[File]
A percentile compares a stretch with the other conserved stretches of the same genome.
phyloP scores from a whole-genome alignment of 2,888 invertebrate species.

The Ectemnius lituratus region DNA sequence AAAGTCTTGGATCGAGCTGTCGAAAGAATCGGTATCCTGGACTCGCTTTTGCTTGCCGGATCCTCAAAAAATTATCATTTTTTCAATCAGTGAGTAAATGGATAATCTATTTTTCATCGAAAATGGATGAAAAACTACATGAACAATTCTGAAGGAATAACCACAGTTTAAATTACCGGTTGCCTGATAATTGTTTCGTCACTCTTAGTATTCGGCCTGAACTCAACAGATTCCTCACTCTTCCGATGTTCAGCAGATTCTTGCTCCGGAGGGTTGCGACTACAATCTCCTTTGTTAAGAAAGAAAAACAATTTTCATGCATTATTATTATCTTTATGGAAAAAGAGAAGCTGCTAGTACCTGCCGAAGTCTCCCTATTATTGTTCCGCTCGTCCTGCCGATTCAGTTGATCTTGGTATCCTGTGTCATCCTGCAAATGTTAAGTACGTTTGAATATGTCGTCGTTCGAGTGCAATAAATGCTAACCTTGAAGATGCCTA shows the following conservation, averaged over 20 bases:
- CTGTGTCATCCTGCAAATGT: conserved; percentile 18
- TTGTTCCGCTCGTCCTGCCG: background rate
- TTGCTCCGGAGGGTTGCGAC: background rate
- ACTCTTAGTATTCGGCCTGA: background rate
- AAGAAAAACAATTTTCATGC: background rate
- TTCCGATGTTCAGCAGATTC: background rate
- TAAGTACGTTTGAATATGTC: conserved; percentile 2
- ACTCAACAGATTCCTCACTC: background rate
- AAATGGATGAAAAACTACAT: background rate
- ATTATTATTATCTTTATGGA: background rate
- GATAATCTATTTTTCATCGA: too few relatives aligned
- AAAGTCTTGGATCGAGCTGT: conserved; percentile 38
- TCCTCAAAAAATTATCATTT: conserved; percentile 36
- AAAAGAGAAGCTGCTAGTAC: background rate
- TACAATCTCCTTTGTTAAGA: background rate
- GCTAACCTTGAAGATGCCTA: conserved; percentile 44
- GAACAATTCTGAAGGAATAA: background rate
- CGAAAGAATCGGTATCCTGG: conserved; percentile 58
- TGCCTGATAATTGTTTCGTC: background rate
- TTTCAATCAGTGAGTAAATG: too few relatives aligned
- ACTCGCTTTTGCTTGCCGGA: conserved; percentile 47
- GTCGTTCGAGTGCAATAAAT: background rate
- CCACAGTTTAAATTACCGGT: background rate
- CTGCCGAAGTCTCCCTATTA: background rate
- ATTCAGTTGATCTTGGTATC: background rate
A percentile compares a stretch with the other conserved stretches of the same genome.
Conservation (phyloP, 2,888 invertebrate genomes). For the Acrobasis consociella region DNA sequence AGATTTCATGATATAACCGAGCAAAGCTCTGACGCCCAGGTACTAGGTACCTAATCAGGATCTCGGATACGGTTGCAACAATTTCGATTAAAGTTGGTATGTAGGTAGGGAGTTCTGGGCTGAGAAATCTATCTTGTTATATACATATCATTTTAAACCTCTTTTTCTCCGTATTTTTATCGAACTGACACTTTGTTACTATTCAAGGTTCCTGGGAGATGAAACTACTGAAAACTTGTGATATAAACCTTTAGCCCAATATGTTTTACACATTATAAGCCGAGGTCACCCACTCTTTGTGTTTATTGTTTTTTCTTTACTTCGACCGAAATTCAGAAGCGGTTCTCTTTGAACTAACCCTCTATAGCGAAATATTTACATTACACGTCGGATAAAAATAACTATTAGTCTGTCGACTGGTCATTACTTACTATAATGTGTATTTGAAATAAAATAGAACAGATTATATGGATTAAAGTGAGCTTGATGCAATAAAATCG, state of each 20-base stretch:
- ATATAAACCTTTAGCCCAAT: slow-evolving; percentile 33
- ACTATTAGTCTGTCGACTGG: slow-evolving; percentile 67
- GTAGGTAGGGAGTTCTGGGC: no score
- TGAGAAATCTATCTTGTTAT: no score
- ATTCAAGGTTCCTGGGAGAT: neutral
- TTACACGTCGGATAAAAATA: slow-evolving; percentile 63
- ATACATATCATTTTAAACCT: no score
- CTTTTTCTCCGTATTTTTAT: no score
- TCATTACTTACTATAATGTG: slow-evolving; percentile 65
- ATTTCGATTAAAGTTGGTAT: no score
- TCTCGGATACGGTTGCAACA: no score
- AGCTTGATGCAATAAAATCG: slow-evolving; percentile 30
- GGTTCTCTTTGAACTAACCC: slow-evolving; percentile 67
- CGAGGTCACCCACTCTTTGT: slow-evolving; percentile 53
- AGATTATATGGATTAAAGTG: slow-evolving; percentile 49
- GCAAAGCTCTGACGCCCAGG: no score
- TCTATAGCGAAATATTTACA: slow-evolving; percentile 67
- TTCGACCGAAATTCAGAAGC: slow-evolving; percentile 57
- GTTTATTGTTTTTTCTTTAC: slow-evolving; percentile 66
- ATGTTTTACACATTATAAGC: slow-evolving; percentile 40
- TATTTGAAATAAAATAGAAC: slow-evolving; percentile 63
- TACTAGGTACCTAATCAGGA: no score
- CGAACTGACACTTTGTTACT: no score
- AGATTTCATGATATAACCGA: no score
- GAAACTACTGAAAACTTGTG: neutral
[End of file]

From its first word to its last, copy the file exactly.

A percentile compares a stretch with the other conserved stretches of the same genome.
phyloP scores from a whole-genome alignment of 2,888 invertebrate species.

The Ectemnius lituratus region DNA sequence AAAGTCTTGGATCGAGCTGTCGAAAGAATCGGTATCCTGGACTCGCTTTTGCTTGCCGGATCCTCAAAAAATTATCATTTTTTCAATCAGTGAGTAAATGGATAATCTATTTTTCATCGAAAATGGATGAAAAACTACATGAACAATTCTGAAGGAATAACCACAGTTTAAATTACCGGTTGCCTGATAATTGTTTCGTCACTCTTAGTATTCGGCCTGAACTCAACAGATTCCTCACTCTTCCGATGTTCAGCAGATTCTTGCTCCGGAGGGTTGCGACTACAATCTCCTTTGTTAAGAAAGAAAAACAATTTTCATGCATTATTATTATCTTTATGGAAAAAGAGAAGCTGCTAGTACCTGCCGAAGTCTCCCTATTATTGTTCCGCTCGTCCTGCCGATTCAGTTGATCTTGGTATCCTGTGTCATCCTGCAAATGTTAAGTACGTTTGAATATGTCGTCGTTCGAGTGCAATAAATGCTAACCTTGAAGATGCCTA shows the following conservation, averaged over 20 bases:
- CTGTGTCATCCTGCAAATGT: conserved; percentile 18
- TTGTTCCGCTCGTCCTGCCG: background rate
- TTGCTCCGGAGGGTTGCGAC: background rate
- ACTCTTAGTATTCGGCCTGA: background rate
- AAGAAAAACAATTTTCATGC: background rate
- TTCCGATGTTCAGCAGATTC: background rate
- TAAGTACGTTTGAATATGTC: conserved; percentile 2
- ACTCAACAGATTCCTCACTC: background rate
- AAATGGATGAAAAACTACAT: background rate
- ATTATTATTATCTTTATGGA: background rate
- GATAATCTATTTTTCATCGA: too few relatives aligned
- AAAGTCTTGGATCGAGCTGT: conserved; percentile 38
- TCCTCAAAAAATTATCATTT: conserved; percentile 36
- AAAAGAGAAGCTGCTAGTAC: background rate
- TACAATCTCCTTTGTTAAGA: background rate
- GCTAACCTTGAAGATGCCTA: conserved; percentile 44
- GAACAATTCTGAAGGAATAA: background rate
- CGAAAGAATCGGTATCCTGG: conserved; percentile 58
- TGCCTGATAATTGTTTCGTC: background rate
- TTTCAATCAGTGAGTAAATG: too few relatives aligned
- ACTCGCTTTTGCTTGCCGGA: conserved; percentile 47
- GTCGTTCGAGTGCAATAAAT: background rate
- CCACAGTTTAAATTACCGGT: background rate
- CTGCCGAAGTCTCCCTATTA: background rate
- ATTCAGTTGATCTTGGTATC: background rate
A percentile compares a stretch with the other conserved stretches of the same genome.
Conservation (phyloP, 2,888 invertebrate genomes). For the Acrobasis consociella region DNA sequence AGATTTCATGATATAACCGAGCAAAGCTCTGACGCCCAGGTACTAGGTACCTAATCAGGATCTCGGATACGGTTGCAACAATTTCGATTAAAGTTGGTATGTAGGTAGGGAGTTCTGGGCTGAGAAATCTATCTTGTTATATACATATCATTTTAAACCTCTTTTTCTCCGTATTTTTATCGAACTGACACTTTGTTACTATTCAAGGTTCCTGGGAGATGAAACTACTGAAAACTTGTGATATAAACCTTTAGCCCAATATGTTTTACACATTATAAGCCGAGGTCACCCACTCTTTGTGTTTATTGTTTTTTCTTTACTTCGACCGAAATTCAGAAGCGGTTCTCTTTGAACTAACCCTCTATAGCGAAATATTTACATTACACGTCGGATAAAAATAACTATTAGTCTGTCGACTGGTCATTACTTACTATAATGTGTATTTGAAATAAAATAGAACAGATTATATGGATTAAAGTGAGCTTGATGCAATAAAATCG, state of each 20-base stretch:
- ATATAAACCTTTAGCCCAAT: slow-evolving; percentile 33
- ACTATTAGTCTGTCGACTGG: slow-evolving; percentile 67
- GTAGGTAGGGAGTTCTGGGC: no score
- TGAGAAATCTATCTTGTTAT: no score
- ATTCAAGGTTCCTGGGAGAT: neutral
- TTACACGTCGGATAAAAATA: slow-evolving; percentile 63
- ATACATATCATTTTAAACCT: no score
- CTTTTTCTCCGTATTTTTAT: no score
- TCATTACTTACTATAATGTG: slow-evolving; percentile 65
- ATTTCGATTAAAGTTGGTAT: no score
- TCTCGGATACGGTTGCAACA: no score
- AGCTTGATGCAATAAAATCG: slow-evolving; percentile 30
- GGTTCTCTTTGAACTAACCC: slow-evolving; percentile 67
- CGAGGTCACCCACTCTTTGT: slow-evolving; percentile 53
- AGATTATATGGATTAAAGTG: slow-evolving; percentile 49
- GCAAAGCTCTGACGCCCAGG: no score
- TCTATAGCGAAATATTTACA: slow-evolving; percentile 67
- TTCGACCGAAATTCAGAAGC: slow-evolving; percentile 57
- GTTTATTGTTTTTTCTTTAC: slow-evolving; percentile 66
- ATGTTTTACACATTATAAGC: slow-evolving; percentile 40
- TATTTGAAATAAAATAGAAC: slow-evolving; percentile 63
- TACTAGGTACCTAATCAGGA: no score
- CGAACTGACACTTTGTTACT: no score
- AGATTTCATGATATAACCGA: no score
- GAAACTACTGAAAACTTGTG: neutral